The title of this article is the theme that we want to explore this week at Southern Calvert Baptist Church in our Connect Groups. We are walking through the Bible in three years and right now, we have arrived at Genesis 11. Almost 2,000 years of human history passes between Genesis 1 and Genesis 11. So far, we have explored God’s perfect creation and the fact that mankind (human beings) was created to be the reflection of our Creator. That reflection is seen, not in our appearance, but, in our attitude, words, and actions. Mankind is a relational being just as our Creator is relational. Our relationship with the Creator impacts the way that we relate to others. All of that changed in Genesis 3 when our original ancestors, Adam and Eve, chose to disobey God and brought sin into the world. This action marred their ability to reflect God correctly. They developed a sinful nature and passed that nature on to every human ever born, with the exception of Jesus Christ. Relationships are now hard because our relationship with our Creator is marred. God promised to send a Savior to reconcile mankind to Himself and resolve mankind’s slavery to his own sin nature. Adam and Eve believed God’s promise. Continue reading
This week during our Connect Groups at Southern Calvert Baptist Church, we are going to study two chapters of the Apostle Paul’s first epistle to the church in Thessalonica. Of the subjects covered in this letter, the Apostle Paul attributes much ink to the subject of the end times. The reason that he does so is because false doctrine had wormed its way into the church and had begun to upset the faith of the believers. In Acts 17, we read the story of how the Gospel comes to Thessalonica. The Apostle Paul was on a missionary journey. He visited Philippi and as a result, a church plant was formed from him making disciples. After leaving Philippi, Paul and the team traveled to Thessalonica. While there, Paul and the team began to visit the synagogue and teach the Word of God. Some of the Jews accepted Christ as Lord and Savior. Also, many Greeks accepted Christ as Lord and Savior. The team had a total of three weeks to train these new believers. Paul wanted to stay longer but was forced to flee the city because of persecution. According to II Thessalonians 2:1-12, Paul taught much about the end times during his three week stay. Continue reading
I am preparing to teach the next lesson in the study of II Thessalonians and we are going to examine the relationship of the church to the Day of the Lord. This is teaching number 4 in the series.
We have seen that it is very important for the followers of Jesus Christ to remain excellent students of the Scriptures so that we will not have our faith shaken by false teachings or by false teachers. Paul is writing to the Thessalonians to encourage them and to get them back on track so that they can remain faithful to the Lord, serving Him by preaching the Gospel in the midst of persecution and suffering. One of the areas in which the Thessalonians had been led astray was in the area of the Day of the Lord. There are many people today who are confused when it comes to the rapture, the Day of the Lord, and the Coming of the Lord. These are three distinct events yet often lead to great confusion for people who attend church or read the Bible. We fully covered the idea of the rapture in the last lesson so I will not get into explaining it in this lesson. Continue reading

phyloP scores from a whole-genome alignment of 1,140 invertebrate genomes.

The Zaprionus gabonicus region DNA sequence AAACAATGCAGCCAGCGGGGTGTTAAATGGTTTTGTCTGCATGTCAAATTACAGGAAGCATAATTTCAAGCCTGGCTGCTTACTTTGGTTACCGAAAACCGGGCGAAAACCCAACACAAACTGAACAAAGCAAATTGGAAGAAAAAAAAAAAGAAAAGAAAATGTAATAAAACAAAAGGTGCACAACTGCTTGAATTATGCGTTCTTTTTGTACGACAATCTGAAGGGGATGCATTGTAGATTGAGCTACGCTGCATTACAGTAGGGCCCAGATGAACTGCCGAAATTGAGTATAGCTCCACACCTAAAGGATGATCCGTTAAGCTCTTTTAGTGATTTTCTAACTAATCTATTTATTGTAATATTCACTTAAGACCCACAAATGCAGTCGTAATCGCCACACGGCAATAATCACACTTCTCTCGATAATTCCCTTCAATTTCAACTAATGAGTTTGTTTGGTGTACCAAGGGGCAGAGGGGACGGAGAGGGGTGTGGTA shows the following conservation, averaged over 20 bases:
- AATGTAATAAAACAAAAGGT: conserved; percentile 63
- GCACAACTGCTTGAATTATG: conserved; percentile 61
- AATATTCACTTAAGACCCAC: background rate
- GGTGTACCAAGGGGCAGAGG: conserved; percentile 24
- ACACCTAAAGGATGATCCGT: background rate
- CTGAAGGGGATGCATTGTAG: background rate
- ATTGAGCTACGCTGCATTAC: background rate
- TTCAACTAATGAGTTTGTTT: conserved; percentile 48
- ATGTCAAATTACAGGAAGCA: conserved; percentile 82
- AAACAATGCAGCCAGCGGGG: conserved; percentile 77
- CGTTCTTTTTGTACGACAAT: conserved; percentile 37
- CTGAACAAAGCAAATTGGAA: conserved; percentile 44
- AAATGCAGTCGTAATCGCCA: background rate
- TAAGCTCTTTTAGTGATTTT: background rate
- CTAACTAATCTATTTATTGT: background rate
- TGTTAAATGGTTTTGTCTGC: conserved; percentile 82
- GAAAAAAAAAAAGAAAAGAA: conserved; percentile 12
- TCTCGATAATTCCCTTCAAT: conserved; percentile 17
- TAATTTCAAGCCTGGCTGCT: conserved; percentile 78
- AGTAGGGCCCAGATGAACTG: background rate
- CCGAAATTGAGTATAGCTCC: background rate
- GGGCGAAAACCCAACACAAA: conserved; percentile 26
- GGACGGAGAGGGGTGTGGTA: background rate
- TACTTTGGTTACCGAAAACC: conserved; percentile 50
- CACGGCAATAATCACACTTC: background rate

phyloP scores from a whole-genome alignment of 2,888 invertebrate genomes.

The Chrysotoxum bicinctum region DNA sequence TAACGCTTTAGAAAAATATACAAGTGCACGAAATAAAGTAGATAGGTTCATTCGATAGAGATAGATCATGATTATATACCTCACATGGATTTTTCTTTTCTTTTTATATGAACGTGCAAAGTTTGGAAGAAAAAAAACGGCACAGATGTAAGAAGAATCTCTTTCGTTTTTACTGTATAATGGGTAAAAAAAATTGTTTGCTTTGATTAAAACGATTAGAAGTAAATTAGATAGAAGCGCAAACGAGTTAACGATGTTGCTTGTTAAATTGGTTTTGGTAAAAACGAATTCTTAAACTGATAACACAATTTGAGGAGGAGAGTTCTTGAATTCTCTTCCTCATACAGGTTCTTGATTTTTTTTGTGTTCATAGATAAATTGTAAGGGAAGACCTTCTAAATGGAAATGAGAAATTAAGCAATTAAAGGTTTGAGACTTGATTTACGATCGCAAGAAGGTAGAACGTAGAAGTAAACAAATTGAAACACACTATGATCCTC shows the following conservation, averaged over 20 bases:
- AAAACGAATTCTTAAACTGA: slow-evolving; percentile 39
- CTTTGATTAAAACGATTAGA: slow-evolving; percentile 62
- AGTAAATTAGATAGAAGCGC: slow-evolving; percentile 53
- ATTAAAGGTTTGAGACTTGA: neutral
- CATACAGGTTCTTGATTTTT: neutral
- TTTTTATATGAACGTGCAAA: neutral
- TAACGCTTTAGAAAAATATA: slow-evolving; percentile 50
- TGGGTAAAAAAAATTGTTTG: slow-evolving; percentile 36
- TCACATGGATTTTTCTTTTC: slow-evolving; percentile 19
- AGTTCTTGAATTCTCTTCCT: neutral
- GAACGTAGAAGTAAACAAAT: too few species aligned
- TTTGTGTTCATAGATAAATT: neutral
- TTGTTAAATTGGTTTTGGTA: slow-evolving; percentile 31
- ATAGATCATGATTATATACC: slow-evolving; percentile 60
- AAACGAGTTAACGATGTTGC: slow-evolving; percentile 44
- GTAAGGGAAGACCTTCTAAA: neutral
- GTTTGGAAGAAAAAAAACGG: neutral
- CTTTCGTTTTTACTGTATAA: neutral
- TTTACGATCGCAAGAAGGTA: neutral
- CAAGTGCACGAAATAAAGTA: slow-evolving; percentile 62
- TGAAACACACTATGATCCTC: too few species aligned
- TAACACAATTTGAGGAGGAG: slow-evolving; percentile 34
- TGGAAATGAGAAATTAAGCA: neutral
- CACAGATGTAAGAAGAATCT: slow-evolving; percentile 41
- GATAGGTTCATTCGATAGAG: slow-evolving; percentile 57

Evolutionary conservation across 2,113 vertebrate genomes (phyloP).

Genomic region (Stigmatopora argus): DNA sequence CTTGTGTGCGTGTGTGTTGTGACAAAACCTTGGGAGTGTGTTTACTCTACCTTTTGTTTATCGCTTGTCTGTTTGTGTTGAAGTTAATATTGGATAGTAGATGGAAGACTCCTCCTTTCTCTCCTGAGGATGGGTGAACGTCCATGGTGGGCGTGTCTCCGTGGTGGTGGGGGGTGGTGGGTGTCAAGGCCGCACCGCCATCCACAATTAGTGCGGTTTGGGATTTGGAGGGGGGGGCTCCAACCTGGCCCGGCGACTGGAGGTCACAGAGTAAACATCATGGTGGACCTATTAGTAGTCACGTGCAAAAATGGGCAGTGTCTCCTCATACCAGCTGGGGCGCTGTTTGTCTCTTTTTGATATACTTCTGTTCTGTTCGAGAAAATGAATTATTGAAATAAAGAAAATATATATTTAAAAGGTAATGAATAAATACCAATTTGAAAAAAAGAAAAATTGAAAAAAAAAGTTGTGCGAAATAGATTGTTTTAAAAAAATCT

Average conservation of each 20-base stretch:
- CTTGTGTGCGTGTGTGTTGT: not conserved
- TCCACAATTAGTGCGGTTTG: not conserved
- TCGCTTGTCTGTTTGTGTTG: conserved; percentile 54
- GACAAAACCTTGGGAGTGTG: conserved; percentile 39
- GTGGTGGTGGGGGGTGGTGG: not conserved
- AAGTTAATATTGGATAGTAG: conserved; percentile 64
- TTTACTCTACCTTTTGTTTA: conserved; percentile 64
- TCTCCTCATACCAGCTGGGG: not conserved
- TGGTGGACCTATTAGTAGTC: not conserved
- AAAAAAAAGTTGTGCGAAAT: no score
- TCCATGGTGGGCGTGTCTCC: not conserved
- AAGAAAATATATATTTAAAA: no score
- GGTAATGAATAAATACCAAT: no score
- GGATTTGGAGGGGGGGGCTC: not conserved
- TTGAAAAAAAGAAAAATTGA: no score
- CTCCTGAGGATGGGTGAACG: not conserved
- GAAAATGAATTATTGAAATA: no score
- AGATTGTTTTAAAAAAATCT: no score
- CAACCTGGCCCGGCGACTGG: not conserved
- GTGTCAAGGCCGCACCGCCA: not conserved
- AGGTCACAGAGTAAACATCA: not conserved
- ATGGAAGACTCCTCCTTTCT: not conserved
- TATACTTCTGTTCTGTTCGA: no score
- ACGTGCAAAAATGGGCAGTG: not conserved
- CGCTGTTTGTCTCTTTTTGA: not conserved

I am preparing to teach the next lesson in our study of II Thessalonians. Previously, we have looked at the importance of communication from the Apostle Paul’s example in his second letter to the Thessalonian church. After that, we looked at how genuine faith endures persecution because of preaching the Gospel. This lesson deals with the coming of the Day of the Lord. This was part of the reason Paul had to write to the Thessalonians. Paul planted the church in Thessalonica when he was there with Timothy and Silas. He spent time teaching the new believers the Scriptures so that they could know God’s plan for the ages. Part of that teaching dealt with the coming of the Day of the Lord. After Paul left, he wrote his first letter to them to teach more concerning God’s plan for the ages. You can read about that in I Thessalonians. In between the first letter and the second one that he wrote to them, false teachers began to mislead people concerning God’s plan for the ages. There was a series of teachings and letters that taught that the Day of the Lord had already come and the Thessalonians had missed it. It shook the faith of some and they lost hope. They did not see a point in continuing to live out and spread the Gospel. Before Paul’s first letter, the Thessalonians were great about proclaiming the Gospel. They had filled Asia Minor with the Gospel and Paul praises them for it in his first letter. That had stopped because of the false teaching and shaken faith caused by the false teachings. This is where we pick up chapter 2 of II Thessalonians. Paul gives evidence that the Day of the Lord has not taken place yet because of some events that MUST take place first. Continue reading